Call for papers: Message – Edition 2

Mes­sage
Typography, Lettering and Text as Image (edition 2)
Where are the boundaries of communication and meaning?
Website: http://messageresearch.net

Call for academic submissions
Scholarly submissions are invited for consideration in the full colour, large format, and international journal, Message.

Deadline for submission of abstracts (300-500 words): 8 September 2014
Notification of abstract acceptances: 15 September 2014
Full paper/report (4000-6000 words): 5 January 2015

Email to: v.squire@plymouth.ac.uk

TYPOGRAPHY, LETTERING AND TEXT AS IMAGE

The second edition of the Message journal asks for illustrated submissions that will explore typography, lettering and text as image and that question, investigate and expand the boundaries of this relationship.The intention is to create not only a practice focused and discursive academic publication but also where authors can explore how far designers/illustrators/artists can develop text as a visual language? Are we facing a new future in visual language with images utilising text and lettering? Can text be divorced from words and still have meaning? Are there boundaries of meaning when considering text as image, or are the margins blurred?

One thing is certain, Beatrice Warde’s essay, The Crystal Goblet, or printing should be invisible, recedes as a guiding principle, as the forms of typography break out of anonymity and occupy the centre of artistic and designed image in a new word-based era of experimental and developmental creativity. This can be detected across an eclectic range of disciplines and media.

Craig Ward, Sam Winston, Ellen Bell and Gordon Young are artists who allow words to dominate their visual language. The intertextuality of their language creates a multi-layered referential system. Sam Winston displays a new aesthetic from the use of text, which goes way beyond reading, envisaging words in concrete form. Gordon Young’s words in the built environment demonstrate this art on an extreme scale. Art can be constructed from typography, opening onto a beautiful aesthetic composed of text and image.

At the beginning of 2014 graphic designer Philippe Apeloig exhibited a retrospective collection of his work across three decades, at the Typorama in Paris. The catalogue states, “He chose the world of typography because it enabled him to transpose the emotions he found in painting, literature and dance. He made typographic characters the central element of his creations”.

Currently showing in New York is Century: 100 Years of Type In Design, bringing together a host of rare works and unique artefacts to examine the centuries-old way in which these two entities have developed in partnership. It has been curated by Monotype and put together with Pentagram partner Abbott Miller. It features limited edition letterpress posters by Alan Kitching and is described by It’s Nice That as an immersive and intelligent exploration of type in graphic design. Amongst several exhibition partners is the Type Museum, whose message “Our vision places printing from moveable type within the broader cultural context of man’s use of graphic symbols”, echoes our own interests.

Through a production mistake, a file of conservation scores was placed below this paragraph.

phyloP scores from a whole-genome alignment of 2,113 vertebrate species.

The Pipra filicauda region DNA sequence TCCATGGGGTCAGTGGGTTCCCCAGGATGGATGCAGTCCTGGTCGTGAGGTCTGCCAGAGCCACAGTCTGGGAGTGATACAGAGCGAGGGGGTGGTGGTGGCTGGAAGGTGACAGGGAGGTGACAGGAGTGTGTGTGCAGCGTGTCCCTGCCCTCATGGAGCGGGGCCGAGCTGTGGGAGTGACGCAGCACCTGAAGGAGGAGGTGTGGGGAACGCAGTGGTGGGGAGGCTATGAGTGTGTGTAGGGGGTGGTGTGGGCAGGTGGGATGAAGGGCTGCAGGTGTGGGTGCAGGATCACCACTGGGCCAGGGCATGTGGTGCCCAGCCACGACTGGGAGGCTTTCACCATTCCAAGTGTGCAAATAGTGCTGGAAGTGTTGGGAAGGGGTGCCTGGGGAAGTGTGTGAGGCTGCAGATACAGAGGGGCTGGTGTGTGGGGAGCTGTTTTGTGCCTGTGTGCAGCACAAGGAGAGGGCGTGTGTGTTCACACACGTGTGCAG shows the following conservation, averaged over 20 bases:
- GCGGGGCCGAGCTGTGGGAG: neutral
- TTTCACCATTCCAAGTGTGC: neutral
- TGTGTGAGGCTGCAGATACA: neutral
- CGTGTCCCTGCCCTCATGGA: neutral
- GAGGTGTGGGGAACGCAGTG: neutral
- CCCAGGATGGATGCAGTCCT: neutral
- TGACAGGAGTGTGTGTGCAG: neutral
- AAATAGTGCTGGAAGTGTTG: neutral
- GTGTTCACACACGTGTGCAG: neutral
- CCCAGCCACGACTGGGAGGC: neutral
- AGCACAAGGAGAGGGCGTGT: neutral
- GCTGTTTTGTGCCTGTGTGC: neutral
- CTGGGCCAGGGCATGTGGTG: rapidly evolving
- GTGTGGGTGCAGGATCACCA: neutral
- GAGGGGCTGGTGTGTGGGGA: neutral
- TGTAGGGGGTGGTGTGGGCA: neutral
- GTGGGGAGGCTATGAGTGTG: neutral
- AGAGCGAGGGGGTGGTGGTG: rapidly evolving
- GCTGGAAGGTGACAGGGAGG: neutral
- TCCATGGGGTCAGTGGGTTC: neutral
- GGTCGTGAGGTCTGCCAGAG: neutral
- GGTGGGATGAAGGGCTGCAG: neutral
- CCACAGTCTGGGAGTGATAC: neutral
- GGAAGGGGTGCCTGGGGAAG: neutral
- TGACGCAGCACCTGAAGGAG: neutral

It is evident in a globalised society that images replace textual language and digital technology has enabled the democratisation of typography, whose potential for fluidity and symbolism allow a new graphic practice called what? Textual image? Written pictures? Typographic artistry? Technology is changing but mixed words and image are not new. In our own time and culture words and image are distinct from each other, but in past centuries and other cultures worldwide, this has not been the case. Art movements and individual artists, particularly in the 20th century, have taken the challenge of redefinition to create concrete poetry, futurist poetry, Dadaist statements and expressive typography to list just a few.

Whether researching this from a long history of written and visual language, from diverse cultures or from the freedoms that technology has brought, the areas to be explored are various and inspiring.

Back­ground
Mes­sage is a peer-reviewed aca­demic journal that con­sists of blind reviewed aca­demic papers plus one to three com­mis­sioned essays/articles. It is ded­ic­ated to the devel­op­ment and dis­cus­sion of con­tem­por­ary Visual Com­mu­nic­a­tion research par­tic­u­larly within Art & Design with an emphasis on Prac­tice, Out­puts and Artefacts.

The aim of the Mes­sage journal is to explore and expand the bound­ar­ies of Visual Com­mu­nic­a­tion within Art & Design through an exper­i­mental and devel­op­mental ethos, chal­len­ging the prac­ti­tioner, the devel­op­ment and use of tech­no­logy, as well as ques­tion­ing Visual Com­mu­nic­a­tion val­ues and social, eth­ical and sus­tain­able practices.

The Mes­sage journal wel­comes con­tri­bu­tions from national and inter­na­tional Visual Com­mu­nic­a­tion research­ers and prac­ti­tion­ers from a vari­ety of per­spect­ives – the­or­et­ical, con­cep­tual, edu­ca­tional, industrial.

The Mes­sage journal has been ini­ti­ated by the Mes­sage research group at Ply­mouth Uni­ver­sity.
The group’s research focuses on the areas of graphic design, illus­tra­tion and visual com­mu­nic­a­tion.
The Ply­mouth Uni­ver­sity Mes­sage journal and research group is com­mit­ted to enhan­cing the devel­op­ment of these sub­ject areas, both in edu­ca­tion and com­mer­cial design, through research and enterprise.

Mes­sage advis­ory board
Pro­fessor Teal Triggs Asso­ci­ate Dean Royal Col­lege of Art, UK
Pro­fessor Phil Cleaver Middle­sex Uni­ver­sity, UK
Asso­ci­ate Pro­fessor Vladi­mir Geroi­menko Ply­mouth Uni­ver­sity, UK
Pro­fessor Dóra Ísleif­s­dót­tir Ice­land Academy of Arts
Asso­ci­ate Pro­fessor & Head of MA Design Maziar Raein. Oslo National Academy of the Arts, Nor­way